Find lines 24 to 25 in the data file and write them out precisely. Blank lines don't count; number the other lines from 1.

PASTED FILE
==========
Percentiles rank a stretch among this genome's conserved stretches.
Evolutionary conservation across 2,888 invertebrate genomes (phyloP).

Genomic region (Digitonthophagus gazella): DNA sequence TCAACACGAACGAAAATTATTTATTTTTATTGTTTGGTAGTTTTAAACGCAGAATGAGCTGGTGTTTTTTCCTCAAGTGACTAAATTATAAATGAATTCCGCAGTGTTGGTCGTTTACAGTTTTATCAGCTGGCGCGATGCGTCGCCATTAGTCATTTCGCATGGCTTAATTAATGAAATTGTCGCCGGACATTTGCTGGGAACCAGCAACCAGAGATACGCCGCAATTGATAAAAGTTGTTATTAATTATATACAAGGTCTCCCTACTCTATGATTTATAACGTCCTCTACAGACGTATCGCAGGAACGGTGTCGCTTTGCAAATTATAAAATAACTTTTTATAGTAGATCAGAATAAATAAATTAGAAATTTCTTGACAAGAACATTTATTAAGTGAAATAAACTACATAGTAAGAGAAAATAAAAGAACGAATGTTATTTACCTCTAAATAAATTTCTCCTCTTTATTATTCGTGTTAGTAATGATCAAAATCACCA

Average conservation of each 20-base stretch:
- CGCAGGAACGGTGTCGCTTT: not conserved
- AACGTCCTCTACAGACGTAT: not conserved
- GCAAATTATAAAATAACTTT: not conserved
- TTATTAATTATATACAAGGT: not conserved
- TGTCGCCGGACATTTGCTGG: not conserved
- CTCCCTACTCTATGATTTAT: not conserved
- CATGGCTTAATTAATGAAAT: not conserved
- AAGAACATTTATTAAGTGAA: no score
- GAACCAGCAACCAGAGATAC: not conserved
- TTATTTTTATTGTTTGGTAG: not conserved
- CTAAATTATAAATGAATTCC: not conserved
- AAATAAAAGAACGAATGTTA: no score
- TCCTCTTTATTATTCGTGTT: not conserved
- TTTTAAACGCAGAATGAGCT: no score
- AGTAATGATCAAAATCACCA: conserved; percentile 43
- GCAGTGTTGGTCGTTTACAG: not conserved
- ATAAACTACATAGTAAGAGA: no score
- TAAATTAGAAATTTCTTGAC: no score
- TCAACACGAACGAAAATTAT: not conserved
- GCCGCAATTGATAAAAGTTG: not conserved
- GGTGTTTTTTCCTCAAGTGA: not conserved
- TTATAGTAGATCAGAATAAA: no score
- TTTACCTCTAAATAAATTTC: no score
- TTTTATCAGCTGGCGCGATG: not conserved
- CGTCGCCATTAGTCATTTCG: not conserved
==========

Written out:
- GCCGCAATTGATAAAAGTTG: not conserved
- GGTGTTTTTTCCTCAAGTGA: not conserved